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Closures

There are times when you need to save off a reference to a function and call it later. Some common examples are assigning event handlers and setting timers.

One thing you must keep in mind when saving off function references for later execution is that any variables that exist in such functions will be evaluated at execution time, not at creation time. Observe:

function setListeners(elements) {
    for (var i=0;i<elements.length;i++) {
        elements[i].onclick=function () { alert(i); };
    }
}

Some would expect each element to output 'i' at the time of the iteration. However, try it yourself and see the real result:

You see how both buttons output the same value -- the last value of 'i' at the time setListeners finished executing. This can cause problems if you are not aware of this behavior and there is a general solution for saving off a reference to a function whose variables should take on values that exist at creation time rather than execution time.

Enter getRef()

The way to accomplish the desired result is by creating a closure around our function in question. Notice that our anonymous function is still the same, just wrapped in getRef(). Like so:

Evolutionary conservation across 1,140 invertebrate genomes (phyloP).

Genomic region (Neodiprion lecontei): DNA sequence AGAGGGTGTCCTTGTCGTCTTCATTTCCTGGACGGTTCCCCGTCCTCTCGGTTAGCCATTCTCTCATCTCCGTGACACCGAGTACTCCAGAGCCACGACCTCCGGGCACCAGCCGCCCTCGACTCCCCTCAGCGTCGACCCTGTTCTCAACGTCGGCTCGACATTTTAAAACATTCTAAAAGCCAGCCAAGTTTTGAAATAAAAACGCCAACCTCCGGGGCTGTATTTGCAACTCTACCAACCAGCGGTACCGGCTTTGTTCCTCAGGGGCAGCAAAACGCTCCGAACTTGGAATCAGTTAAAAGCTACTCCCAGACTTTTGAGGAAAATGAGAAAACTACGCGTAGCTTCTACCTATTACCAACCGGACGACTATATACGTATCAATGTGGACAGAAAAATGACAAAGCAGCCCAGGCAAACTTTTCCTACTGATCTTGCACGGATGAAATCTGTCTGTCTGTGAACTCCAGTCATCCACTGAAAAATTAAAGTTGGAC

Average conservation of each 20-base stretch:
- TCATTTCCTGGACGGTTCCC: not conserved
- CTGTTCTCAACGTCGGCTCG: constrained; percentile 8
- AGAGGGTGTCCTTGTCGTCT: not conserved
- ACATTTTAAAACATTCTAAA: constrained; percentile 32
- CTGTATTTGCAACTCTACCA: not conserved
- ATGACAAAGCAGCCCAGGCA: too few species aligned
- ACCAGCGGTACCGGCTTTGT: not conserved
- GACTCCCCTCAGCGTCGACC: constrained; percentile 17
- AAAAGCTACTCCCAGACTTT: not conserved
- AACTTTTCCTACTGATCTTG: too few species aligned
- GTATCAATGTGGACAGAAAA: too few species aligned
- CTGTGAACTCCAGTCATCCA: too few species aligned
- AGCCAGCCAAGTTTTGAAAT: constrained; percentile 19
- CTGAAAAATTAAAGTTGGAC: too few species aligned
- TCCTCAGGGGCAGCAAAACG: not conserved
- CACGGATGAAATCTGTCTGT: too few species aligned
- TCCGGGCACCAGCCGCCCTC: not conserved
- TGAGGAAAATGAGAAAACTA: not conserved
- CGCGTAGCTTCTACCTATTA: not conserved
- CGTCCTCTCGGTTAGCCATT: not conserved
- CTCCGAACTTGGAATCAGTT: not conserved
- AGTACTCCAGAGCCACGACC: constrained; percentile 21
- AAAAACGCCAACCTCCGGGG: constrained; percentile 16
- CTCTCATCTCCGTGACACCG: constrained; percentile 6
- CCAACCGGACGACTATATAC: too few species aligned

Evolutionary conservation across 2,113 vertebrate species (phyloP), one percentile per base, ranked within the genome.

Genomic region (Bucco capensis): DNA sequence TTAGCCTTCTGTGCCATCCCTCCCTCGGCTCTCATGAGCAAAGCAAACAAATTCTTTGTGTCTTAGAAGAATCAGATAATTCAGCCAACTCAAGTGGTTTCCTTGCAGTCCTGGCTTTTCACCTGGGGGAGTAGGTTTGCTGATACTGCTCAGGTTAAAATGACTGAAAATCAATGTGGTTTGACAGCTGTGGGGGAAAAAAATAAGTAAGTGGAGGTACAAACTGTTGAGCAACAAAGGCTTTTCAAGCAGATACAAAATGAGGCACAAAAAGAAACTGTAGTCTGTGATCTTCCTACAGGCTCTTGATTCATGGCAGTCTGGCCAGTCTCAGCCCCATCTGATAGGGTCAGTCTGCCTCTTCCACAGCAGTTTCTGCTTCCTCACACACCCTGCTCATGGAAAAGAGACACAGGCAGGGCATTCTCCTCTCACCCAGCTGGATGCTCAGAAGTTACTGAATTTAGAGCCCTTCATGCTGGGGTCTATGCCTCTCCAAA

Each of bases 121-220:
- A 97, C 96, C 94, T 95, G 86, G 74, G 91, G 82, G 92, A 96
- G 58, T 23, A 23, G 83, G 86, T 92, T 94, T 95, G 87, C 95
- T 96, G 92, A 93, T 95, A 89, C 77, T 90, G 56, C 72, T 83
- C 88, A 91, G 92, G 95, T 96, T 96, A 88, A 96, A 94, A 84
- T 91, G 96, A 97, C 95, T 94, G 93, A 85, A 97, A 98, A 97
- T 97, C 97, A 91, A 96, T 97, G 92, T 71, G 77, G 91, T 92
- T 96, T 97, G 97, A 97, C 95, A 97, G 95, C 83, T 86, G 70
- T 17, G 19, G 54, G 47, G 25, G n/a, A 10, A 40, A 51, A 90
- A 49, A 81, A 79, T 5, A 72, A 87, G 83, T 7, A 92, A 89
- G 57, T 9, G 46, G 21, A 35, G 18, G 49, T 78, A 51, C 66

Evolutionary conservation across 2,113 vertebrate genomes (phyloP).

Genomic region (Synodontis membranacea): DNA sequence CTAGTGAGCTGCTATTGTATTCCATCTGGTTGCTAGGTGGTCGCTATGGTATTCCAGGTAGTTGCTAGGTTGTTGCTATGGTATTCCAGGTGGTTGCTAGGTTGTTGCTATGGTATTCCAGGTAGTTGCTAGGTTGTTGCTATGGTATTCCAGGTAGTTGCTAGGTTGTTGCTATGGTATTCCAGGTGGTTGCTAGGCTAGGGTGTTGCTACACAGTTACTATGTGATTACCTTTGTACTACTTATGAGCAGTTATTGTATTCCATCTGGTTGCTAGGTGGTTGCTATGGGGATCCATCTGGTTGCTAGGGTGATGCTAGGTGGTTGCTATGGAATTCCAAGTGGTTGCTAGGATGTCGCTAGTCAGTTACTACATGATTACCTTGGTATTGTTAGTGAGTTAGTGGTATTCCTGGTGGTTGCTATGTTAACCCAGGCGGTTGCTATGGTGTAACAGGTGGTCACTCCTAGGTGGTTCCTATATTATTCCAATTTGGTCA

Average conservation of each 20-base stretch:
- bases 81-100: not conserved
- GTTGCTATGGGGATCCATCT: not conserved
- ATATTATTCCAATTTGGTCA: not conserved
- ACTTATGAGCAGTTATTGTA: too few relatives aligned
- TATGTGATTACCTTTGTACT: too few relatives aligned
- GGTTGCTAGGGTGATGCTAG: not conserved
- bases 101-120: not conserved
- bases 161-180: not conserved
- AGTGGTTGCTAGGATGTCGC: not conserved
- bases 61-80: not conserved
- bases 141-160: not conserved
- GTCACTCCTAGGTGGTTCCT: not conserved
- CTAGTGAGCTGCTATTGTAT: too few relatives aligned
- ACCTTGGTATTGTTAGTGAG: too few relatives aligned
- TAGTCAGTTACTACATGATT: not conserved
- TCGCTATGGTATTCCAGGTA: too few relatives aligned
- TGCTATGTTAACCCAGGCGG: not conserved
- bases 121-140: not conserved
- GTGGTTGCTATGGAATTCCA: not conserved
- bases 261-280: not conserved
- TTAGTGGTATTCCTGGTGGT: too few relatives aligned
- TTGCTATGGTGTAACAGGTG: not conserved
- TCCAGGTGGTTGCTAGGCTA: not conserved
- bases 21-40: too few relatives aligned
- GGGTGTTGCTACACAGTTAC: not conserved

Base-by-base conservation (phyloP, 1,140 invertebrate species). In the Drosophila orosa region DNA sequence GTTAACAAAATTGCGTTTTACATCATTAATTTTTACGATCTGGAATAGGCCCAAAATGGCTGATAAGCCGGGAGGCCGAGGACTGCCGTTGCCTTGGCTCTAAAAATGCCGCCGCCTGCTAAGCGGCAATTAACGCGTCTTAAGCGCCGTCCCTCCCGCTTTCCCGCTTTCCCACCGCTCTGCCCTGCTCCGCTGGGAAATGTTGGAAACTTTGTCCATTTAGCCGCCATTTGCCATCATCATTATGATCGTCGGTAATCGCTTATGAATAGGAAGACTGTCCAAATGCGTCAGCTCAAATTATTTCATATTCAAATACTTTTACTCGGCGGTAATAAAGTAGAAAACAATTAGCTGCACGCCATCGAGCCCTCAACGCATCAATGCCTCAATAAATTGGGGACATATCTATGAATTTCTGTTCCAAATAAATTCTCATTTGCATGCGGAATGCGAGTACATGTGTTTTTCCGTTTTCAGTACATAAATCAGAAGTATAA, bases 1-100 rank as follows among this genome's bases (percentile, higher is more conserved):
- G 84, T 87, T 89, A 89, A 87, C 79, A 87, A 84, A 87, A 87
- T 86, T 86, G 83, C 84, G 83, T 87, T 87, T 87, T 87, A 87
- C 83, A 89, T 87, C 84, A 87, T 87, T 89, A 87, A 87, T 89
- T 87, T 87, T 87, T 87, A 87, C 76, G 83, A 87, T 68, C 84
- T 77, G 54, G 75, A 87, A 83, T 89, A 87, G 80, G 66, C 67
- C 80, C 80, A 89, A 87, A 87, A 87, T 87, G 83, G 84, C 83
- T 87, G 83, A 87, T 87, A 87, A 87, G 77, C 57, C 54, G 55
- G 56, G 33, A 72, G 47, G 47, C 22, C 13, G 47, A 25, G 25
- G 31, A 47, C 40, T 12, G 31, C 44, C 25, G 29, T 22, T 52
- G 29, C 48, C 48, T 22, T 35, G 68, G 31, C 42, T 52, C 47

function getRef(i) {
    return function () { alert(i); };
}

function setListeners(elements) {
    for (var i=0;i<elements.length;i++) {
        elements[i].onclick=getRef(i);
    }
}

Notice that each button now displays the value at the time of iteration.

This same method can be applied to any number of other situations where this "save off and fire later" method is used.

Warning

Using closures often creates situations in which some browsers cannot release memory when the page unloads, which results in a "leak" between pages in a browsing session.

A solution without getRef()

Sometimes, instead of wrapping the variable inside a closure inside a function, and having to create the getRef() function to begin with, there is a lighter alternative, both in terms of performance and memory optimization. Simply assign the variable you want preserved as a property of the object and refer to the property instead of the variable.

function setListeners(elements) {
    for (var i=0;i<elements.length;i++) {
        elements[i].idx=i;
        elements[i].onclick=function () { alert(this.idx); };
    }
}

Reminder: The stored property will show up in for (var in obj) loops.

See also

Jim Ley's Closures Article